When, therefore, we pray to God, “ Deliver us from evil,” our intention is not, as it were, to bind His hands, by desiring Him to keep from us all calamity; but we implore Him not to allow any of those evils to befal us which might prevent the sanctification of His name. The Church, in truth, does pray, ' From all evils deliver us, O Lord ! but the continuation soon manifests her meaning: ‘From all sin deliver us, O Lord! From Thy wrath, from sudden and unprovided death, from the snares of the devil, from anger, from hatred and all illwill, from the spirit of uncleanness, from eternal death, deliver us, O Lord ! These are the evils from which we beg the Almighty entirely to preserve us; whereas temporal sufferings and the calamities of this life we commit wholly to His wisdom and goodness. “I have raised my eyes to the mountains, whence my help cometh. My help is from the Lord, who made heaven and earth. Behold, He will not slumber, nor will He sleep who preserves Israel. The Lord preserve thee from all evil; the Lord preserve thy soul.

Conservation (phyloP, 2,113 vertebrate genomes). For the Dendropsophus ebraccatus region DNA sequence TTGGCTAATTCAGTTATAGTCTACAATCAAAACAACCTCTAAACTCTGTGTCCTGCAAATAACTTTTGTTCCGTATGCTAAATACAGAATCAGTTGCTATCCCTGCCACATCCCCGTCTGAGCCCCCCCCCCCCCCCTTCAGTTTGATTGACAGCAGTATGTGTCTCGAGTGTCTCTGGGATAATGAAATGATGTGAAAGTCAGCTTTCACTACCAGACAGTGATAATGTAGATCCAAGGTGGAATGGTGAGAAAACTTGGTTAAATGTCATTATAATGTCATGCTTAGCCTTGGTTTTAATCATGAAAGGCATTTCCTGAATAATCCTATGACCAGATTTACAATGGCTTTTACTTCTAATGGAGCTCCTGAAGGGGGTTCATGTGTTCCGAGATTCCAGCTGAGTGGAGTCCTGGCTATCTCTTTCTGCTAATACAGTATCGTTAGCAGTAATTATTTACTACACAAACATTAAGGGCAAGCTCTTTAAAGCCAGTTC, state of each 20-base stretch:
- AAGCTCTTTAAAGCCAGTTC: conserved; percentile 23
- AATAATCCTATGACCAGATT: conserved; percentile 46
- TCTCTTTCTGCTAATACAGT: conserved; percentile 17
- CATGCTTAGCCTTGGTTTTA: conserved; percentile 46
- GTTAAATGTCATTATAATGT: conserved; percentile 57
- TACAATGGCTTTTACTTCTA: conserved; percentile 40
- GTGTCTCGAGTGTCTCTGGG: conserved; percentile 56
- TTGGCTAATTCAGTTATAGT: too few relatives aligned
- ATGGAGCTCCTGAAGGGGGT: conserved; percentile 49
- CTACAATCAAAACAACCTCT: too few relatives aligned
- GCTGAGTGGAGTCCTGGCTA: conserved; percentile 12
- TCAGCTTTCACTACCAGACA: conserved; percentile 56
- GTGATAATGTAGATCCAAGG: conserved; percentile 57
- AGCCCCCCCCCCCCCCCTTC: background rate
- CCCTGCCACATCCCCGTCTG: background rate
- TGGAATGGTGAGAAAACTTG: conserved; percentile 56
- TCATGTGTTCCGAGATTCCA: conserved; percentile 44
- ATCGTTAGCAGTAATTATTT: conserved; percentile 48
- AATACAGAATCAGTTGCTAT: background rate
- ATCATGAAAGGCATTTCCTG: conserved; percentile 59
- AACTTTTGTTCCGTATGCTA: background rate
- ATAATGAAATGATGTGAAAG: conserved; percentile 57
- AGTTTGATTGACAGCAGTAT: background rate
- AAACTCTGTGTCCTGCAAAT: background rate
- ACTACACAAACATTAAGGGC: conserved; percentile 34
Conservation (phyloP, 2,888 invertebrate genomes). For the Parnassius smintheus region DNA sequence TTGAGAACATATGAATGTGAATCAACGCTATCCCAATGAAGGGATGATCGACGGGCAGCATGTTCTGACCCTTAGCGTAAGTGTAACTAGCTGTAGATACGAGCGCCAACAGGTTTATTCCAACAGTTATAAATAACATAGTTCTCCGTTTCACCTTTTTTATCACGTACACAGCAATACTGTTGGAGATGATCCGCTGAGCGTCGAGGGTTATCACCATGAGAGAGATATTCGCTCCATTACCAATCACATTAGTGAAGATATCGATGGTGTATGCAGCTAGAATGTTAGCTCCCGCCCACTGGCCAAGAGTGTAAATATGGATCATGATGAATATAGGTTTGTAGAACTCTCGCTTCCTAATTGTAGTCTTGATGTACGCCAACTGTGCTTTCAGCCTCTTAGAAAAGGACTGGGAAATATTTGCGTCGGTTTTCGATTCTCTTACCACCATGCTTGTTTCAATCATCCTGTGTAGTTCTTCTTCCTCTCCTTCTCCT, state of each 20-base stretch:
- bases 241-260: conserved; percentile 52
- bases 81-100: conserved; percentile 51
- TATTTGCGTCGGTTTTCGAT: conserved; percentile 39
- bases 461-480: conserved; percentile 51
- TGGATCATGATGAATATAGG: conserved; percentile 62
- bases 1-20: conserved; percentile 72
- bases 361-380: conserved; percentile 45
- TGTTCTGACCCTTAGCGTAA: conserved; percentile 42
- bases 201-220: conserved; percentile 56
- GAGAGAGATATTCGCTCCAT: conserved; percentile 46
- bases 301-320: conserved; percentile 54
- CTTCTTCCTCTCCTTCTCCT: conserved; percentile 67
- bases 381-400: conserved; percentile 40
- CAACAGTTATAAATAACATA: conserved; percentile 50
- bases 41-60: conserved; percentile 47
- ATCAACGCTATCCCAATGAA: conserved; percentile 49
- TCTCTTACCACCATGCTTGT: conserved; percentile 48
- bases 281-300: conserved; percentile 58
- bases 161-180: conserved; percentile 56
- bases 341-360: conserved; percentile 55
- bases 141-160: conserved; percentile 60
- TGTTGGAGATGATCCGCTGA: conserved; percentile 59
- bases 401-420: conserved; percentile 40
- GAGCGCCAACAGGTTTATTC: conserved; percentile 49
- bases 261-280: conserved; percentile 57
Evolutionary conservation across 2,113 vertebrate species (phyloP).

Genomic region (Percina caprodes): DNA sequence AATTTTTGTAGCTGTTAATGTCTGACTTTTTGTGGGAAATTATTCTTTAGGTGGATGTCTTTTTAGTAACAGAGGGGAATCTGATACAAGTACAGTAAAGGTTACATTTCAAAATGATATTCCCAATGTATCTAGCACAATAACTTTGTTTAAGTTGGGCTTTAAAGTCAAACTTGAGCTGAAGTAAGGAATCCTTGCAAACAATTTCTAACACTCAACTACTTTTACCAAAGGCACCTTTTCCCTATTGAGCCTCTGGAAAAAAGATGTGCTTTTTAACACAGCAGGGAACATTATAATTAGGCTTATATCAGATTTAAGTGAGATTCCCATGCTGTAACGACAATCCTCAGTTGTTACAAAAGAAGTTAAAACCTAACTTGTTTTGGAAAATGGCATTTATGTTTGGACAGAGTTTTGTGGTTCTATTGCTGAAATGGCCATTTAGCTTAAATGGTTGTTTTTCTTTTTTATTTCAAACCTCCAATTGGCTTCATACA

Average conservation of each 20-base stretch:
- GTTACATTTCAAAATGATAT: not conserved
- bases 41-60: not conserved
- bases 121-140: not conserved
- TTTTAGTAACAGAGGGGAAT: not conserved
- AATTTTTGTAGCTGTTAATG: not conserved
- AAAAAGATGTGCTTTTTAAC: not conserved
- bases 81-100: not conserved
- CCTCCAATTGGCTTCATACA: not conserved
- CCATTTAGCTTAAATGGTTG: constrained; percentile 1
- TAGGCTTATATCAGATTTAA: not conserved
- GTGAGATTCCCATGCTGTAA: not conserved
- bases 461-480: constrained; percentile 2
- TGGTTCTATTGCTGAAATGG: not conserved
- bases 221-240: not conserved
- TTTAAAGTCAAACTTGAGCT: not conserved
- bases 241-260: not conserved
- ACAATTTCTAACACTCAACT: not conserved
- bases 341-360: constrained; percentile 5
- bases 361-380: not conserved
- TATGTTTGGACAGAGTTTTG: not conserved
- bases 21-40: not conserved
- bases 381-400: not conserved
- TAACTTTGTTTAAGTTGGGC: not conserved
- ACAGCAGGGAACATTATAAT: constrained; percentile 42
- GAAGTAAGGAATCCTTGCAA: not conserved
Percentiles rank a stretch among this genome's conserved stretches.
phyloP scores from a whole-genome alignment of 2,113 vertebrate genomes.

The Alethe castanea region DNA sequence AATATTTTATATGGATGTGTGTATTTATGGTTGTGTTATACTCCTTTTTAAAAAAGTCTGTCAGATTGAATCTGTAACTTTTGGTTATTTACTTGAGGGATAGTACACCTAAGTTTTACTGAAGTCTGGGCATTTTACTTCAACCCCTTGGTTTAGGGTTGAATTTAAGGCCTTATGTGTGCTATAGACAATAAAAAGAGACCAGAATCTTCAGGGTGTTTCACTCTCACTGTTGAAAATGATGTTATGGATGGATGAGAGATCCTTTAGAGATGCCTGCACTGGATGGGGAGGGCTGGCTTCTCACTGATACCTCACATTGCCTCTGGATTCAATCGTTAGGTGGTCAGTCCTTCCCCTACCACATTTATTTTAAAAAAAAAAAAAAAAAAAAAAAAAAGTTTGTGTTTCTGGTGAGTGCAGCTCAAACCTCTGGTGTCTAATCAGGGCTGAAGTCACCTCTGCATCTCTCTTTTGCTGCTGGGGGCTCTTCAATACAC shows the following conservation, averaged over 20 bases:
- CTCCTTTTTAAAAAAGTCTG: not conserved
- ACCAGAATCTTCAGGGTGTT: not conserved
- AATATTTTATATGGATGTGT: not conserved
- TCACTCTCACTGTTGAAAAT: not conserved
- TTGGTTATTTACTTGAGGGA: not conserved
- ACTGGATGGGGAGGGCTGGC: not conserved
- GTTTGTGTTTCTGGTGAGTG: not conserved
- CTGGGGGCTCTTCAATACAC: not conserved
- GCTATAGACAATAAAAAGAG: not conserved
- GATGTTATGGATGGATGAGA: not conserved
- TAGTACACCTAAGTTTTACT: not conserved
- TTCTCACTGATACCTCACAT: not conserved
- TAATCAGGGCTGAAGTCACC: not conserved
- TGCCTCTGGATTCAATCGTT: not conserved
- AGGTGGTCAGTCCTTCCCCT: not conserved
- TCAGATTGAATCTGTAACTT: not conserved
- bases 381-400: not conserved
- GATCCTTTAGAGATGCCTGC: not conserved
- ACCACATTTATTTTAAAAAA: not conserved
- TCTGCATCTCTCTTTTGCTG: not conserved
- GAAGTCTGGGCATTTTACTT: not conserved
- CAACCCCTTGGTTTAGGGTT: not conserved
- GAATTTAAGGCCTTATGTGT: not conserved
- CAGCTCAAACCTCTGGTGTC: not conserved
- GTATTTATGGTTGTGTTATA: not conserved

The Lord preserve thy entering in and thy going out, now and for ever.” (Ps. cxx.)

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ETTER,” says Solomon, “is the end than the beginning of a dis

course;" or, as we may likewise explain it, better is the end than the beginning of any prayer or occupation. But how is the end of a discourse better than the beginning?

He who commences to speak knows not how far and whither he may go, or in what labyrinths he may be entangled; but as he approaches the conclusion, he beholds his labours about to terminate, and the desired object of his labours within his grasp. And in our occupations, the end is better than the beginning, since a good beginning cannot always secure a happy termination, whereas a happy termination justifies a confidence of the goodness of the beginning. In prayer also the end is better than the beginning; for, as Cardinal Hugo remarks, he alone can derive profit from his prayer who perseveres therein to the end.

But may this truth be equally applied to the Lord's